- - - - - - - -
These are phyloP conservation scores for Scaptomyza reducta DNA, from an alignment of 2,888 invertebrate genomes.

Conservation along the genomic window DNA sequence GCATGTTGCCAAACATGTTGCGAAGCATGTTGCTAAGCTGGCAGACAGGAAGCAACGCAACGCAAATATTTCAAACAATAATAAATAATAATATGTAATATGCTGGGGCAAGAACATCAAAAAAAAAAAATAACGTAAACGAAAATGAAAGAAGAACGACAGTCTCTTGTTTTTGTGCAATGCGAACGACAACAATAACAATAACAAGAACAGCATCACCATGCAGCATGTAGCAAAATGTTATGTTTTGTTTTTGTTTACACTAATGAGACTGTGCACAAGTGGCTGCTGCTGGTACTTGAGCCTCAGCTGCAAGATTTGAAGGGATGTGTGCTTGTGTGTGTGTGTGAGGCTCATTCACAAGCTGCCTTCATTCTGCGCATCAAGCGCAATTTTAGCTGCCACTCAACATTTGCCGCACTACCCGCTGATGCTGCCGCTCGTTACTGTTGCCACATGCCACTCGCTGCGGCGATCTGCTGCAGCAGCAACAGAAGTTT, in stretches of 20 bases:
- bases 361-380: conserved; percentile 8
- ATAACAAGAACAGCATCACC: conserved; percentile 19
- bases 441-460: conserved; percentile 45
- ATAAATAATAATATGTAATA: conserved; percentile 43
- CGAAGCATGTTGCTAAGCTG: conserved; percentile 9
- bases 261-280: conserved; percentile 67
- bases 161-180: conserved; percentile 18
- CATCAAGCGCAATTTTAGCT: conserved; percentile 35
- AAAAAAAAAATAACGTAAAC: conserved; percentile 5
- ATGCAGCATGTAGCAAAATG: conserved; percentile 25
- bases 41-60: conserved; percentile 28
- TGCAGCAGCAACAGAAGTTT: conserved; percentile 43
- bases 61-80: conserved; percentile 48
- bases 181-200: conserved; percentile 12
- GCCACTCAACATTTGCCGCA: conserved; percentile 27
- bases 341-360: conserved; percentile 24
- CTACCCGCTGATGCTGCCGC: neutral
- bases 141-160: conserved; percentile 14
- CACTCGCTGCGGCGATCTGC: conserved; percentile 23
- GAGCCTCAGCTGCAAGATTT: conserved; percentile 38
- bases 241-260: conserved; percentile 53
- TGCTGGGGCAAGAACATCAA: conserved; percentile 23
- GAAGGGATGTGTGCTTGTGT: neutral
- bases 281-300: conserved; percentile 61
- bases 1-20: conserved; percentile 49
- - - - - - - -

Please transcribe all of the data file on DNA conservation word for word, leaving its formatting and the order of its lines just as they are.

These are phyloP conservation scores for Scaptomyza reducta DNA, from an alignment of 2,888 invertebrate genomes.

Conservation along the genomic window DNA sequence GCATGTTGCCAAACATGTTGCGAAGCATGTTGCTAAGCTGGCAGACAGGAAGCAACGCAACGCAAATATTTCAAACAATAATAAATAATAATATGTAATATGCTGGGGCAAGAACATCAAAAAAAAAAAATAACGTAAACGAAAATGAAAGAAGAACGACAGTCTCTTGTTTTTGTGCAATGCGAACGACAACAATAACAATAACAAGAACAGCATCACCATGCAGCATGTAGCAAAATGTTATGTTTTGTTTTTGTTTACACTAATGAGACTGTGCACAAGTGGCTGCTGCTGGTACTTGAGCCTCAGCTGCAAGATTTGAAGGGATGTGTGCTTGTGTGTGTGTGTGAGGCTCATTCACAAGCTGCCTTCATTCTGCGCATCAAGCGCAATTTTAGCTGCCACTCAACATTTGCCGCACTACCCGCTGATGCTGCCGCTCGTTACTGTTGCCACATGCCACTCGCTGCGGCGATCTGCTGCAGCAGCAACAGAAGTTT, in stretches of 20 bases:
- bases 361-380: conserved; percentile 8
- ATAACAAGAACAGCATCACC: conserved; percentile 19
- bases 441-460: conserved; percentile 45
- ATAAATAATAATATGTAATA: conserved; percentile 43
- CGAAGCATGTTGCTAAGCTG: conserved; percentile 9
- bases 261-280: conserved; percentile 67
- bases 161-180: conserved; percentile 18
- CATCAAGCGCAATTTTAGCT: conserved; percentile 35
- AAAAAAAAAATAACGTAAAC: conserved; percentile 5
- ATGCAGCATGTAGCAAAATG: conserved; percentile 25
- bases 41-60: conserved; percentile 28
- TGCAGCAGCAACAGAAGTTT: conserved; percentile 43
- bases 61-80: conserved; percentile 48
- bases 181-200: conserved; percentile 12
- GCCACTCAACATTTGCCGCA: conserved; percentile 27
- bases 341-360: conserved; percentile 24
- CTACCCGCTGATGCTGCCGC: neutral
- bases 141-160: conserved; percentile 14
- CACTCGCTGCGGCGATCTGC: conserved; percentile 23
- GAGCCTCAGCTGCAAGATTT: conserved; percentile 38
- bases 241-260: conserved; percentile 53
- TGCTGGGGCAAGAACATCAA: conserved; percentile 23
- GAAGGGATGTGTGCTTGTGT: neutral
- bases 281-300: conserved; percentile 61
- bases 1-20: conserved; percentile 49